Real estate agency

FULL CIRCLE: Real estate agency returns to old neighborhood – The Daily Reporter

GREENFIELD – A real estate company is returning to its old neighborhood after almost 50 years.

Roy Wilson’s FC Tucker Company office will move from its current location at 1726 N. State St. to an upgraded historic home at 920 N. State St. The new location is just two doors down from where his parents stayed. moved the family real estate agency in 1972.

Wilson has observed the evolution of the industry over the decades and says the growth of the region leaves the agency poised for continued success into the future.

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Her parents, Leon and Minnie Lou, started their agency in 1964 in the kitchen of their farm in Blue River Township. In 1967, they built a new house next door with an office, which they operated until 1972, when they moved the operation to 946 N. State St., now Price Eye Care.

In the late 1990s, the agency moved to 1726 N. State St., where a Crew Carwash will soon be installed.

With a move-in date in early April, Wilson’s new office will house around 15 FC Tucker agents.

“It’s kind of deja vu, it really is,” Wilson said. “In this section of State Street, it just feels a little more intimate, and I think it’s interesting that we’re going to an old house. We’re a little excited about it, frankly.

Ben Crouch, who began his career with Wilson in 1995, is also eagerly awaiting the move.

“There are advantages to being here in a more commercial area, of course, but I think between here and there we will be found,” he said.

Wilson and Crouch said the new location will have a modern, open, warm and welcoming feel and less of an office feel.

Technology is one of the primary ways Wilson has seen real estate evolve over the decades. When the current office was built at 1726 N. State St., for example, little space could be saved.

“Today we don’t need that big office because a lot of it is done online and via text anywhere,” Wilson said. “Technology has made business easier in many ways… But it’s nice to know your employees, the people you work with, to develop relationships, and it’s more difficult to manage relationships with technology. “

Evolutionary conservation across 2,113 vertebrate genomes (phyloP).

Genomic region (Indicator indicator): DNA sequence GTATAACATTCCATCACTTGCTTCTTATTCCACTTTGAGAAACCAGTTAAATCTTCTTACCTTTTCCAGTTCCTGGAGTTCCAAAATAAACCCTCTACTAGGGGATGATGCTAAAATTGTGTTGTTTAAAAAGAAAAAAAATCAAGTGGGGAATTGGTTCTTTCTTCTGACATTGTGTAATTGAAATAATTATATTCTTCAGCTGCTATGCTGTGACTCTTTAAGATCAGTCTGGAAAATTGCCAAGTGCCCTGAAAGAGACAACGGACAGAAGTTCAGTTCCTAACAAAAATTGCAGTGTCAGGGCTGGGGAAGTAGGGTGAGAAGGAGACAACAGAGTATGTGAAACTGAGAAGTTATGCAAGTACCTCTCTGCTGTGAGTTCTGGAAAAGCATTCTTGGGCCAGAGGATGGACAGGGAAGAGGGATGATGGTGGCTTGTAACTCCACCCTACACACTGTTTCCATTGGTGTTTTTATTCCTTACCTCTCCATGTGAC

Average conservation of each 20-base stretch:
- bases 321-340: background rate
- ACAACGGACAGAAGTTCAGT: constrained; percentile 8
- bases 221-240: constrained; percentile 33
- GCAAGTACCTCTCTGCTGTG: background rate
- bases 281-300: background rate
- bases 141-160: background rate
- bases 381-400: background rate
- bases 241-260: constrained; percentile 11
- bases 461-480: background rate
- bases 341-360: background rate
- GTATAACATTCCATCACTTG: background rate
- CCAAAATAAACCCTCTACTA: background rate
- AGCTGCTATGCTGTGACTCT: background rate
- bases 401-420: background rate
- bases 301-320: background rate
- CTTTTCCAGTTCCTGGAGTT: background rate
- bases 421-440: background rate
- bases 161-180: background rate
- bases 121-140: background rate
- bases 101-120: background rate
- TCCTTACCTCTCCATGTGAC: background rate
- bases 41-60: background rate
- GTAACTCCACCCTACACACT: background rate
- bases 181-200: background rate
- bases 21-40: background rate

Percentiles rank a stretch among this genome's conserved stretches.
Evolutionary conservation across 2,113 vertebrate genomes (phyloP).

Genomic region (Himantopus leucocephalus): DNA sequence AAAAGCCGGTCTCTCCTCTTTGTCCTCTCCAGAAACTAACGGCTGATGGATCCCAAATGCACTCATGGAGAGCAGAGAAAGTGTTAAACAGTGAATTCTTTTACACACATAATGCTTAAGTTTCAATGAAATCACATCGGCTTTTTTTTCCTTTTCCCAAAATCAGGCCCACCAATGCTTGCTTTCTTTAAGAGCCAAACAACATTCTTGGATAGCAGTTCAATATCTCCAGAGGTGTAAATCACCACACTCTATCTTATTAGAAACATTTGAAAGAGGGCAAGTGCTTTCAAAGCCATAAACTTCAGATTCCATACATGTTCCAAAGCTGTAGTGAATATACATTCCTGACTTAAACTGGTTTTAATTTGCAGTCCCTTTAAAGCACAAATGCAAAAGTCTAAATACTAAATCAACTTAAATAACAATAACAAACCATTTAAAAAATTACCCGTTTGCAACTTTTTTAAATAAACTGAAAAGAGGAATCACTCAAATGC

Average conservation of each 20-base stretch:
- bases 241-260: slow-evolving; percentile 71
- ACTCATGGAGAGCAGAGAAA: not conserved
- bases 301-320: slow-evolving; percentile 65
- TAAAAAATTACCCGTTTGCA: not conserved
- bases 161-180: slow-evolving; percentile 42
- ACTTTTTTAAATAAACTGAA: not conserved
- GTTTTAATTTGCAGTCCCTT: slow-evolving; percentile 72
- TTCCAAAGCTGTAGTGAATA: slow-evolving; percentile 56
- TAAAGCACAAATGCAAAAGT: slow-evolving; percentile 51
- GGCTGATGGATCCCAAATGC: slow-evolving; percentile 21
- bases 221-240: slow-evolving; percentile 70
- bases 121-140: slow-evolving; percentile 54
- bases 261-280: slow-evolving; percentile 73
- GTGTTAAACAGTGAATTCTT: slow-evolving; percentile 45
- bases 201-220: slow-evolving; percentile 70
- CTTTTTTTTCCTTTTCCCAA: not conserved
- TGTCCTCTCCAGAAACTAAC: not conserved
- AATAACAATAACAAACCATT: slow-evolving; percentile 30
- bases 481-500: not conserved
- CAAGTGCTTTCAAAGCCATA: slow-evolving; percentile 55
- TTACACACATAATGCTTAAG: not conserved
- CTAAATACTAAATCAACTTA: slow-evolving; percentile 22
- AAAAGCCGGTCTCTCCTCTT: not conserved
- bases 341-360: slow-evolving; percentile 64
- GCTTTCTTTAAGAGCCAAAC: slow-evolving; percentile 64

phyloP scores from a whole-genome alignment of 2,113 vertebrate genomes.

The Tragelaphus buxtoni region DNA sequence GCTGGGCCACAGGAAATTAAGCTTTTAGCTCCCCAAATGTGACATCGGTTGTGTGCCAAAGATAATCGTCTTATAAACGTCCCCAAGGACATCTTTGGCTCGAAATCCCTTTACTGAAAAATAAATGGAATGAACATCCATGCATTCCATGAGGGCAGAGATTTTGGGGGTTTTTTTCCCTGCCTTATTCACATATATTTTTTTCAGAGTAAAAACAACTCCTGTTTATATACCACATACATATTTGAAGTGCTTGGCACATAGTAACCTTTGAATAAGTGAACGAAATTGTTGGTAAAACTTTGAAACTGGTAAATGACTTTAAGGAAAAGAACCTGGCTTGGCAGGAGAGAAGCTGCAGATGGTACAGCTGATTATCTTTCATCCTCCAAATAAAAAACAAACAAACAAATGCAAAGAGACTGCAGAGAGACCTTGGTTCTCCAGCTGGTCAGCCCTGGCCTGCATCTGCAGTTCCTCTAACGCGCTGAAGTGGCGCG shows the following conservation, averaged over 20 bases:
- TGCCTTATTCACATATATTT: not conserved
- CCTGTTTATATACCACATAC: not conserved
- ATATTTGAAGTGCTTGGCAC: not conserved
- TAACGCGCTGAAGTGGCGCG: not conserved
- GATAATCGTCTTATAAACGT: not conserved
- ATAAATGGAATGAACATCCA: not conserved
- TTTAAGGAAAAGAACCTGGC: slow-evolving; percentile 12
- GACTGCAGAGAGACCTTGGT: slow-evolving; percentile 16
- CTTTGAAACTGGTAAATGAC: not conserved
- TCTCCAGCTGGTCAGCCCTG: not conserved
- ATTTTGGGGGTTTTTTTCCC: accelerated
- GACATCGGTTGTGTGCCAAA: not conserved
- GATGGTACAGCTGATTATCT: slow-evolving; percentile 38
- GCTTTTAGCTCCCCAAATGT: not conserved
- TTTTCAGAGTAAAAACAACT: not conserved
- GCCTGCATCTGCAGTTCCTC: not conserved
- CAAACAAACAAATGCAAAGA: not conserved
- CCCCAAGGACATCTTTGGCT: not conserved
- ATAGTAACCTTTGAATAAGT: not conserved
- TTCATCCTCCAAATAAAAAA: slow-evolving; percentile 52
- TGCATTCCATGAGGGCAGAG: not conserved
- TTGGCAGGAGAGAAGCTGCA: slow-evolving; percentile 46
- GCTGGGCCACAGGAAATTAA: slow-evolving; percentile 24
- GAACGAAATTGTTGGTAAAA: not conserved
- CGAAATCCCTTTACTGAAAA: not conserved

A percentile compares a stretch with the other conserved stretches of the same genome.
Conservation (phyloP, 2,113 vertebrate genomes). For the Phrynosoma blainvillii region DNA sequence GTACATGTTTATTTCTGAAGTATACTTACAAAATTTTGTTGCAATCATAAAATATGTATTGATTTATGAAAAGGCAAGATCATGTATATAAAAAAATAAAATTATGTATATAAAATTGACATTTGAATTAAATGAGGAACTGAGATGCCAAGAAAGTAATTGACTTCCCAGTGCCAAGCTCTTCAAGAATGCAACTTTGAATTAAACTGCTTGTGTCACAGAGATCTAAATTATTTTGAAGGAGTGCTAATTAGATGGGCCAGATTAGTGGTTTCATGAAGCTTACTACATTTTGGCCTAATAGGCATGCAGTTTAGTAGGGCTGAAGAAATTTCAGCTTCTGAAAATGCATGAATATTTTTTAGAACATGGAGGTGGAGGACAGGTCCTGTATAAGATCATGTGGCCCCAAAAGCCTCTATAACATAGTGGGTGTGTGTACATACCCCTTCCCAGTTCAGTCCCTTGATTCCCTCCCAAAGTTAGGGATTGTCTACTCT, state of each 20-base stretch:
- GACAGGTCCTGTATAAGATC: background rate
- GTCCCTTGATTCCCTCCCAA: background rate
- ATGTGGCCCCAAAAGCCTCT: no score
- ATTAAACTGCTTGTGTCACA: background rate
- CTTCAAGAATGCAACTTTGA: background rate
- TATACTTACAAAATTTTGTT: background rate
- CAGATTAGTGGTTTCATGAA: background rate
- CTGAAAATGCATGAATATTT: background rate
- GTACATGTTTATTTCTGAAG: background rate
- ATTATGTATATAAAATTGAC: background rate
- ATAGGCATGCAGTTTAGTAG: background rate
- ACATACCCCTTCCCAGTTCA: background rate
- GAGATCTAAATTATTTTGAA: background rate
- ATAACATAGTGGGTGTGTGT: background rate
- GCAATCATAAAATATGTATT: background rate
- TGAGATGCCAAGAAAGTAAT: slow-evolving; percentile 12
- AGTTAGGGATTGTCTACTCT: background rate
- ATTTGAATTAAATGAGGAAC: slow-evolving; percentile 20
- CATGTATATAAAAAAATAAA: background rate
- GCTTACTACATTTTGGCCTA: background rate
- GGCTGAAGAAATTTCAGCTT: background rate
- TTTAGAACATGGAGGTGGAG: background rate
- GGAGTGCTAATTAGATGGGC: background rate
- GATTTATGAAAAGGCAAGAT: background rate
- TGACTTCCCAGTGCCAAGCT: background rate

Crouching nodded.

“There are fewer hours spent in front of someone,” he said.

Business stays strong, it doesn’t seem or sound like it anymore.

“When we built this building,” Wilson said, referring to the current location at 1726 N. State St., “it was completely full and there were a lot of people, and people were coming and going and the phones. were ringing all the time, and we’re doing more business than back then, but the fuss is not there.

As technology increased, this commotion decreased.

“If anyone wanted to know more about a house before 2000, they had to pick up the phone,” Crouch said. “Now they pick up the phone after they’ve done all the legwork that we used to do. They’ve been online. It feels like you’ve been in a house, really, when you walk through it for the first time.

Virtual tours don’t always equate to in-person tours.

“A typical response today is for someone to walk into a house and say, ‘Well, that doesn’t sound like what it’s been online,” Wilson said with a laugh. “Good or bad, it doesn’t sound like it.” “

Wilson and Crouch’s outlook for local real estate is positive, especially in light of all the growth in the western townships of the county, where dozens of large, move-in-ready buildings are underway.

“It’s going to continue to grow,” Crouch said. “Obviously our Hancock County location to all of these new industrial parks and big box facilities; I think we are in a privileged position to continue to see good things.

Wilson added that much of the county’s growth is due to Indianapolis suburbs.

“It’s kind of a wave; the north side continues to slide in that direction, ”he said. “And the New Palestine area, of course, has always been a growth area, and I think it’s kind of a slide to compress that area. High increase; we are blessed with geography.


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